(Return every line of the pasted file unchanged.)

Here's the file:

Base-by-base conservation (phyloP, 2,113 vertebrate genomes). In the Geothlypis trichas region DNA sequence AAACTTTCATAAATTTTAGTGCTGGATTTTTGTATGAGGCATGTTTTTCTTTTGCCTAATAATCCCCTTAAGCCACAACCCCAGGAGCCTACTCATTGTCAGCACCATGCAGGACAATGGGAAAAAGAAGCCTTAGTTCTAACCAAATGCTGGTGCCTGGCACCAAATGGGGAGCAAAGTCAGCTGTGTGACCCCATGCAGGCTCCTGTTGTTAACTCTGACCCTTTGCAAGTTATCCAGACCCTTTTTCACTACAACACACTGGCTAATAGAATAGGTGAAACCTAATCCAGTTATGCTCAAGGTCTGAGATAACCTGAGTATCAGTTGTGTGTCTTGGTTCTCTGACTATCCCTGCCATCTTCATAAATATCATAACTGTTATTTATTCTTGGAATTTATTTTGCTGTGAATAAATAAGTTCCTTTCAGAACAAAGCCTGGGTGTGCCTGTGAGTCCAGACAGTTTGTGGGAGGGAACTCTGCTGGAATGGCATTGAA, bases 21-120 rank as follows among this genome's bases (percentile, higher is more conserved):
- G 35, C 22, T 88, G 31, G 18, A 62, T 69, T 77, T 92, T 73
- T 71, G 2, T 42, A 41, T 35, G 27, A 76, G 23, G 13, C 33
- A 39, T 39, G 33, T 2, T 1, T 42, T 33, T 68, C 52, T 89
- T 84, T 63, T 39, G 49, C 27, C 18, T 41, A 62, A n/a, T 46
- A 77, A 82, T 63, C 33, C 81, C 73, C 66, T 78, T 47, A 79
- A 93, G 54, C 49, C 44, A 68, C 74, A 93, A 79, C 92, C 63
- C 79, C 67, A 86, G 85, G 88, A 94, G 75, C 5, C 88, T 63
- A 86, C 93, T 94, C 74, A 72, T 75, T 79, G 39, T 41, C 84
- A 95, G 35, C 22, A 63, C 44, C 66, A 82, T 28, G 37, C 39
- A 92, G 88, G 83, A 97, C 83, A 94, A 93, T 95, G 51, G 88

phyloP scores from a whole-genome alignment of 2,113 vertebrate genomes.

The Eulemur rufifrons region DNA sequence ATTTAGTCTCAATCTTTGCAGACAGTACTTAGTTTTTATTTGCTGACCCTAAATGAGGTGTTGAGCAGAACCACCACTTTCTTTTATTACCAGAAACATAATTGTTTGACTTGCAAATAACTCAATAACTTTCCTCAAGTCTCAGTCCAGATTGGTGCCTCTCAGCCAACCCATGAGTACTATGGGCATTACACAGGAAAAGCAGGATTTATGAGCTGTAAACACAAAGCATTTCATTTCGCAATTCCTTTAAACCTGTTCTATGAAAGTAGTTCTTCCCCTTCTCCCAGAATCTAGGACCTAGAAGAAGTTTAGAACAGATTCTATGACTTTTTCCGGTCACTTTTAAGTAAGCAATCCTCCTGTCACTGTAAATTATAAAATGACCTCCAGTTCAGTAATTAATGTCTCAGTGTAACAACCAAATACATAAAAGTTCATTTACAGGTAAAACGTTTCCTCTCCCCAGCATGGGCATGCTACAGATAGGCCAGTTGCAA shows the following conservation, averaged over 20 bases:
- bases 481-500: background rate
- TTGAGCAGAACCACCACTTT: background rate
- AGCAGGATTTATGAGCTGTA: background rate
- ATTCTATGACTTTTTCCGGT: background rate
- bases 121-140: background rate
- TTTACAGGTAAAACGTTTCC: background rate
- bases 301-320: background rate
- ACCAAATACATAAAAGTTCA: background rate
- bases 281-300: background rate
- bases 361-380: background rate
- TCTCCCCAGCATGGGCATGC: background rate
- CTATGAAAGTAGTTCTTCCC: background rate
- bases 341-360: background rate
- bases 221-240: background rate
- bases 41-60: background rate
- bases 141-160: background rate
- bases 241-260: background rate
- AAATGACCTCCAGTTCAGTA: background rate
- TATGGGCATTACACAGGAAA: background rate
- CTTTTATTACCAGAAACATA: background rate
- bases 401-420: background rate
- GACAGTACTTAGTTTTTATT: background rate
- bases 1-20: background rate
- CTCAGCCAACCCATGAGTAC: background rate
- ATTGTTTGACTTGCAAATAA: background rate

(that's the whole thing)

Base-by-base conservation (phyloP, 2,113 vertebrate genomes). In the Geothlypis trichas region DNA sequence AAACTTTCATAAATTTTAGTGCTGGATTTTTGTATGAGGCATGTTTTTCTTTTGCCTAATAATCCCCTTAAGCCACAACCCCAGGAGCCTACTCATTGTCAGCACCATGCAGGACAATGGGAAAAAGAAGCCTTAGTTCTAACCAAATGCTGGTGCCTGGCACCAAATGGGGAGCAAAGTCAGCTGTGTGACCCCATGCAGGCTCCTGTTGTTAACTCTGACCCTTTGCAAGTTATCCAGACCCTTTTTCACTACAACACACTGGCTAATAGAATAGGTGAAACCTAATCCAGTTATGCTCAAGGTCTGAGATAACCTGAGTATCAGTTGTGTGTCTTGGTTCTCTGACTATCCCTGCCATCTTCATAAATATCATAACTGTTATTTATTCTTGGAATTTATTTTGCTGTGAATAAATAAGTTCCTTTCAGAACAAAGCCTGGGTGTGCCTGTGAGTCCAGACAGTTTGTGGGAGGGAACTCTGCTGGAATGGCATTGAA, bases 21-120 rank as follows among this genome's bases (percentile, higher is more conserved):
- G 35, C 22, T 88, G 31, G 18, A 62, T 69, T 77, T 92, T 73
- T 71, G 2, T 42, A 41, T 35, G 27, A 76, G 23, G 13, C 33
- A 39, T 39, G 33, T 2, T 1, T 42, T 33, T 68, C 52, T 89
- T 84, T 63, T 39, G 49, C 27, C 18, T 41, A 62, A n/a, T 46
- A 77, A 82, T 63, C 33, C 81, C 73, C 66, T 78, T 47, A 79
- A 93, G 54, C 49, C 44, A 68, C 74, A 93, A 79, C 92, C 63
- C 79, C 67, A 86, G 85, G 88, A 94, G 75, C 5, C 88, T 63
- A 86, C 93, T 94, C 74, A 72, T 75, T 79, G 39, T 41, C 84
- A 95, G 35, C 22, A 63, C 44, C 66, A 82, T 28, G 37, C 39
- A 92, G 88, G 83, A 97, C 83, A 94, A 93, T 95, G 51, G 88

phyloP scores from a whole-genome alignment of 2,113 vertebrate genomes.

The Eulemur rufifrons region DNA sequence ATTTAGTCTCAATCTTTGCAGACAGTACTTAGTTTTTATTTGCTGACCCTAAATGAGGTGTTGAGCAGAACCACCACTTTCTTTTATTACCAGAAACATAATTGTTTGACTTGCAAATAACTCAATAACTTTCCTCAAGTCTCAGTCCAGATTGGTGCCTCTCAGCCAACCCATGAGTACTATGGGCATTACACAGGAAAAGCAGGATTTATGAGCTGTAAACACAAAGCATTTCATTTCGCAATTCCTTTAAACCTGTTCTATGAAAGTAGTTCTTCCCCTTCTCCCAGAATCTAGGACCTAGAAGAAGTTTAGAACAGATTCTATGACTTTTTCCGGTCACTTTTAAGTAAGCAATCCTCCTGTCACTGTAAATTATAAAATGACCTCCAGTTCAGTAATTAATGTCTCAGTGTAACAACCAAATACATAAAAGTTCATTTACAGGTAAAACGTTTCCTCTCCCCAGCATGGGCATGCTACAGATAGGCCAGTTGCAA shows the following conservation, averaged over 20 bases:
- bases 481-500: background rate
- TTGAGCAGAACCACCACTTT: background rate
- AGCAGGATTTATGAGCTGTA: background rate
- ATTCTATGACTTTTTCCGGT: background rate
- bases 121-140: background rate
- TTTACAGGTAAAACGTTTCC: background rate
- bases 301-320: background rate
- ACCAAATACATAAAAGTTCA: background rate
- bases 281-300: background rate
- bases 361-380: background rate
- TCTCCCCAGCATGGGCATGC: background rate
- CTATGAAAGTAGTTCTTCCC: background rate
- bases 341-360: background rate
- bases 221-240: background rate
- bases 41-60: background rate
- bases 141-160: background rate
- bases 241-260: background rate
- AAATGACCTCCAGTTCAGTA: background rate
- TATGGGCATTACACAGGAAA: background rate
- CTTTTATTACCAGAAACATA: background rate
- bases 401-420: background rate
- GACAGTACTTAGTTTTTATT: background rate
- bases 1-20: background rate
- CTCAGCCAACCCATGAGTAC: background rate
- ATTGTTTGACTTGCAAATAA: background rate